1814

Arizmendi Posada 1989: Bernardo Àlvarez "se distinguió por su enconada oposición a las tesis federalistas...Era tal su resistencia a las citadas tesis, que la posición que adoptó contra el Congreso de la Federación—presidido por Camilo Torres—condujo a una segunda guerra civil entre los centralistas y los federalistas. El propio Bolívar no tuvo éxito al tratar de evitar el enfrentamiento...Àlvarez, haciendo uso de la dictadura, clausuró las sesiones del Colegio Electoral, que debía decidir sobre la vinculación de Cundinamarca al Pacto Federal" (page 26).

May

Blossom 1967: Nariño is captured by the royalist forces on May 14, 1814 (page 126) and incarcerated in Spain (page 128).

October

Arizmendi Posada 1989: José María del Castillo y Rada "del 5 de octubre al 28 de noviembre de 1814 [es miembro elejido] del triunvirato ejecutivo de las Provincias Unidas" (page 27). José Joaquín Camacho es nombrado "en el primer triunvirato que rigió los destinos de las Provincias Unidas de la Nueva Granada, en 1814" (page 29). José Fernández Madrid is the third original member (page 32). Custodio García Rovira joins the triumverate on November 24, 1814 (pages 33-34).

Osterling 1989: "In order to guarantee a better union of all the Provinces which were becoming part of the United Provinces, on 5 October 1814 the Supreme Junta of the United Provinces decided that the best political solution was to name a Triumvirate instead of a President to govern the country alone" (page 53).

1815

Arizmendi Posada 1989: "Manuel Rodríguez Torices en 1815 "se traslada a Santafé por haber sido designado miembro del triunvirato ejecutivo de las Provincias Unidas de la Nueva Granada, junto con Custodio García Rovira y José Miguel Pey. Es reelegido cuando finaliza su período constitucional de cuatro meses, luego de lo cual se suprimió esta forma de gobierno plural. Durante la presidencia de Camilo Torres ocupa, por elección, la vicepresidencia" (page 38).

Osterling 1989: "For practical reasons the Triumvirate was not a good political solution for the new nation. Consequently, the Supreme Junta abolished it in September 1815 and named Camilo Torres President" (page 53).

1816

Arizmendi Posada 1989: Camilo Torres is executed by Spanish firing squad on October 5, 1816 (page 24). Bernardo Àlvarez is executed September 9, 1816 (page 26). José Joaquín Camacho is executed August 31, 1816 (page 29). Gárcia Rovira is executed August 8, 1816 (page 34). Rodríguez Torices is executed October 5, 1816 with Camilo Torres (page 38).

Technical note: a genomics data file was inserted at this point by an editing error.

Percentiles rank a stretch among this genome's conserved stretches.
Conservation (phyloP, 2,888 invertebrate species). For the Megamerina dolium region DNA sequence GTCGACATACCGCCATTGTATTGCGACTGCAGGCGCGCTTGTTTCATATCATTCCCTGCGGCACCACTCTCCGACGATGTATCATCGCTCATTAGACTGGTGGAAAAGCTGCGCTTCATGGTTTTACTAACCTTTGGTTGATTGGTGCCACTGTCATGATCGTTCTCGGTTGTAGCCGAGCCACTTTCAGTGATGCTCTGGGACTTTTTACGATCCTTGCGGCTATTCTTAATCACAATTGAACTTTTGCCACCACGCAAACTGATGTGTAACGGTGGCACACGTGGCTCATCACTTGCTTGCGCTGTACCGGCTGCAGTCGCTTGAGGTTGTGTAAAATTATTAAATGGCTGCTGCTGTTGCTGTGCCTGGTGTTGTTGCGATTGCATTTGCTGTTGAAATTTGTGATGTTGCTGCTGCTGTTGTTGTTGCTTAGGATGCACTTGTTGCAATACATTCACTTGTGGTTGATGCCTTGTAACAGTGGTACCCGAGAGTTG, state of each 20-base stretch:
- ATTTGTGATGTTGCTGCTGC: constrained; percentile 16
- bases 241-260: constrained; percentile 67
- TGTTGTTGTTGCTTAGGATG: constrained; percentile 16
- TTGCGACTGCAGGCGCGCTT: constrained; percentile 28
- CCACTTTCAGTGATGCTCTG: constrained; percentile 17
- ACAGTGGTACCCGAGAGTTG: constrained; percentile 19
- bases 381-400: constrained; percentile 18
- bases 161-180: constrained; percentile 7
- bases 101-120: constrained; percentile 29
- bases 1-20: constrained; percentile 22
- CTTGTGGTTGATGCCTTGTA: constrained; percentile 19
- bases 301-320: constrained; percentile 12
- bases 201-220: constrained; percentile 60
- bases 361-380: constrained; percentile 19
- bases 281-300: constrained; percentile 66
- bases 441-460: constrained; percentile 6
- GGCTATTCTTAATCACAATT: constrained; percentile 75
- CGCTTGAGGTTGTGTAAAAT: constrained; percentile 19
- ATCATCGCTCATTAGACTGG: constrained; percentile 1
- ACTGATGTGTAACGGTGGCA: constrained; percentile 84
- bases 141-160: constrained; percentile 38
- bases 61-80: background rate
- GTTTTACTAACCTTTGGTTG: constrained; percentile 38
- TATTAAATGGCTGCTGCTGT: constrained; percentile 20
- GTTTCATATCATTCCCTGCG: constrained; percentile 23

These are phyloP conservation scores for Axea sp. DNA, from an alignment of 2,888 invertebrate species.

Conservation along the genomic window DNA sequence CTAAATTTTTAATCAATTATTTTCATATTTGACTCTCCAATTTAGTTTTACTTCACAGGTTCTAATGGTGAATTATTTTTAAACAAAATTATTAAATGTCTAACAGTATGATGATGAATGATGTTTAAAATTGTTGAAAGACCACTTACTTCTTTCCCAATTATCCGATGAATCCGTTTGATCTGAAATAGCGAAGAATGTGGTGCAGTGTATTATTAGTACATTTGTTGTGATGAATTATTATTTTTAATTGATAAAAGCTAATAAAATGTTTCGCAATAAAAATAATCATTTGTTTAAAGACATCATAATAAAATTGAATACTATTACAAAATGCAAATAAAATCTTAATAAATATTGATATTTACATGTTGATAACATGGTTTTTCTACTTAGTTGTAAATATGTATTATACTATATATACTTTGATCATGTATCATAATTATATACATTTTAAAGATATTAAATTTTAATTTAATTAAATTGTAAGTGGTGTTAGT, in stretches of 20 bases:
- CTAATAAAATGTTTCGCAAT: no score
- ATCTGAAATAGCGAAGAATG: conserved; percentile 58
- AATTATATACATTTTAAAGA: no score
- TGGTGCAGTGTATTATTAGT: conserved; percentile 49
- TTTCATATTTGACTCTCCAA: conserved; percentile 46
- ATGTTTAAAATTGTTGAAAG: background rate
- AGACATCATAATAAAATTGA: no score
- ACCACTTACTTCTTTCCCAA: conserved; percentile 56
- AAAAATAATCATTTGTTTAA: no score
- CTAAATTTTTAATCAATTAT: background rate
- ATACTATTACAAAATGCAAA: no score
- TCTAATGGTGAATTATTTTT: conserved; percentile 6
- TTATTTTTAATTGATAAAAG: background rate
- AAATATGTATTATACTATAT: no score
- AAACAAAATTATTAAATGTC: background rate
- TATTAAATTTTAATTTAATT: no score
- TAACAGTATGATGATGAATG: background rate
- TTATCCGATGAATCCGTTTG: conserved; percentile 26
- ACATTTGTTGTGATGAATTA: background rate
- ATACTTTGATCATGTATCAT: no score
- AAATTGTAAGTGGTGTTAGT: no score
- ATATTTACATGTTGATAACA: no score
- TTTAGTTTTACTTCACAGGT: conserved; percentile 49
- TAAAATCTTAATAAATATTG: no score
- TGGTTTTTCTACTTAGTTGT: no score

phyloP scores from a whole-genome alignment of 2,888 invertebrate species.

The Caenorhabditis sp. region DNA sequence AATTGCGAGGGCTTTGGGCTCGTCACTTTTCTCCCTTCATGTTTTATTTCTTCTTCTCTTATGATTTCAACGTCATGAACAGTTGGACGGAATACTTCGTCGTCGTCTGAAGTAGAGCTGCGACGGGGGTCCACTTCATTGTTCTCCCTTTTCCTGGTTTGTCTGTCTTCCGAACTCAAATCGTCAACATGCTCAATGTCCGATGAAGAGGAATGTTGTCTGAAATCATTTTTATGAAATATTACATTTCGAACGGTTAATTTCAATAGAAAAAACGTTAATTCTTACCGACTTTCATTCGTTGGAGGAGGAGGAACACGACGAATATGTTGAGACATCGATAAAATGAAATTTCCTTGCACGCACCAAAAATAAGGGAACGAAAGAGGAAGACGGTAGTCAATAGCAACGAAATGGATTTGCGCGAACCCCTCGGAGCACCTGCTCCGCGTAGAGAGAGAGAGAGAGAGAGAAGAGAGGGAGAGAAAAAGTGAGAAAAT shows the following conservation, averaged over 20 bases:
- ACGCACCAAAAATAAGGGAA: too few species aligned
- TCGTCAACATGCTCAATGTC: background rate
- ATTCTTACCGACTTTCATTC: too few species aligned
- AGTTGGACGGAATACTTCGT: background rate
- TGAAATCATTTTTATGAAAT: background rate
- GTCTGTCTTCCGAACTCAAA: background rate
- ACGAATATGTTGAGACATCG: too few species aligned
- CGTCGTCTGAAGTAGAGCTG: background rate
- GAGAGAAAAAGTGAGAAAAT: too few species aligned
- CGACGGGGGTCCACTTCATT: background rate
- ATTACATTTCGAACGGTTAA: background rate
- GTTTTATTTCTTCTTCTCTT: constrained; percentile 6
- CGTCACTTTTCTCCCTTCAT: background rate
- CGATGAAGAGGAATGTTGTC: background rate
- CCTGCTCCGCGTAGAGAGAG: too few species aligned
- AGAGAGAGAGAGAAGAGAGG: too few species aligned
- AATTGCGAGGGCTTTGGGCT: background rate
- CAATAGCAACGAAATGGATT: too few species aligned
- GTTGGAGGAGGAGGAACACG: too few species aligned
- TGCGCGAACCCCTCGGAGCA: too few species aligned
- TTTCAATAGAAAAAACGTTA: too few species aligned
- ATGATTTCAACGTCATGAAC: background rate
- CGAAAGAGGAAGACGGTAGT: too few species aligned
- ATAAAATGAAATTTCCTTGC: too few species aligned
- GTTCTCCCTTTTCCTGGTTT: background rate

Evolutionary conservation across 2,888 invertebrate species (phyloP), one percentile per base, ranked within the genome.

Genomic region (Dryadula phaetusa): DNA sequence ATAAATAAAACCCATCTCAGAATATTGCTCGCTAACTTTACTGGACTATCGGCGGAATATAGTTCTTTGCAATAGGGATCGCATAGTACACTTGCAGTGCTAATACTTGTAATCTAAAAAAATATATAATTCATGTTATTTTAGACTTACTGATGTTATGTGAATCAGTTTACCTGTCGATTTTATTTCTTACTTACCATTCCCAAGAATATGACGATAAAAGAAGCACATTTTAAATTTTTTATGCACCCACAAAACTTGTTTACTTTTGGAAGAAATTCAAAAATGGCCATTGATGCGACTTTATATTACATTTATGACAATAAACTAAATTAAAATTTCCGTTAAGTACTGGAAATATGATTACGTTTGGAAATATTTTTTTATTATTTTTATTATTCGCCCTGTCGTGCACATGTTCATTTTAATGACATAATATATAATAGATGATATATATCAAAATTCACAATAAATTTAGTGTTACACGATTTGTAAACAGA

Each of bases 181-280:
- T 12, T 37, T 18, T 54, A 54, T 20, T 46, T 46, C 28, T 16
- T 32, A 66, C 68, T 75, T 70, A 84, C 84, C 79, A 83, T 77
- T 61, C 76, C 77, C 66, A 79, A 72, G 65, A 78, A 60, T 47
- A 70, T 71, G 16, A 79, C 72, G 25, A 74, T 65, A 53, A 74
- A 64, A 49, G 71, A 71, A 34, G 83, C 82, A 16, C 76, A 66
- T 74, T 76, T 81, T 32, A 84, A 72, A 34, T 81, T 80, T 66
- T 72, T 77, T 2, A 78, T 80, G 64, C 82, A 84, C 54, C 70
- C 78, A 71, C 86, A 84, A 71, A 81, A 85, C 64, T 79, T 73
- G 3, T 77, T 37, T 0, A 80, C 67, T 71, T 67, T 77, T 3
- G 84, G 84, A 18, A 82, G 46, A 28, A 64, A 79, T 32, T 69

Oquist 1980: "Despite internal differences within the independence movement...the ‘criollos’ enjoyed initial victories, largely due to the confused situation in Spain. However, the crumbling of the Napoleonic Empire and the restoration of Fernando VII to the throne temporarily resolved the political situation on the peninsula. The Spanish began the reconquist of the colonies, and the New Granadans were defeated by Spanish General Morillo...The ‘criollo’ movement was reduced to isolated areas, such as the Eastern Plains (Llanos Orientales), while important independence leaders were executed in the cities" (page 41).

Osterling 1989: Spain reconquers Colombia in 1816 and Torres and many other patriots are killed (page 53).

Rausch 1999: "(W)ith a strong counteroffensive, royalist armies led by Pablo Morillo restored Spanish rule in 1816" (page 8).

1817

Osterling 1989: "By March 1817 [Viceroy Francisco de Montalvo] had…reinstalled a Royal Audience in Santa Fe de Bogota" (page 54).

1819

Oquist 1980: "Two years later the Spanish were completely defeated in Nueva Granada. The rapid demise of the Spanish was due to the crown’s inability to reimpose the Spanish colonial state. Despite their battlefield victories and mass executions, the old structure of domination no longer functioned for the Spanish" (page 41).

February

Osterling 1989: In "February 1819, after Liberator Simon Bolivar’s battle with the Spaniards at Calabozo (Venezuela), a new Congress met in Angostura, Venezuela, and for the second time changed the country’s name, this time into ‘Republica de la Gran Colombia’"(page 45).

Sturges-Vera 1990: "As victory over Spain became increasingly apparent, leaders from present-day Venezuela, Colombia, and Panama convened a congress in February 1819 in Angostura…and agreed to unite in a republic to be known as Gran Colombia" (page 20).

August

Peeler 1977: "In Nueva Granada, the criollos…suffered greatly in the ebb and flow of the fortunes of war, but in the end enough remained of them, and of the economy which sustained them, so that control of the new independent state naturally fell into their hands" (page 18).

Sturges-Vera 1990: "After the decisive defeat of royalist forces at the Battle of Boyacá in August 1819, independence forces entered Bogotá without resistance. The merchants and landowners who fought against Spain now held political, economic, and social control over the new country that encompassed present-day Venezuela, Colombia, and Panama…After Bolívar was ratified as president in August 1819, he left Santander, his vice president, in charge of Gran Colombia and traveled south to liberate present-day Ecuador, Peru, and Bolivia" (page 20).

1820

Blossom 1967: Nariño is released from prison in Spain on March 23, 1820 (page 128).

1821

April

Blossom 1967: Nariño is appointed presiding vice-president by Bolívar on April 4, 1821 (page 137).

May

Blossom 1967: Reproduces Nariño’s arguments for indirect elections that were incorporated into the constitution (pages 140-143).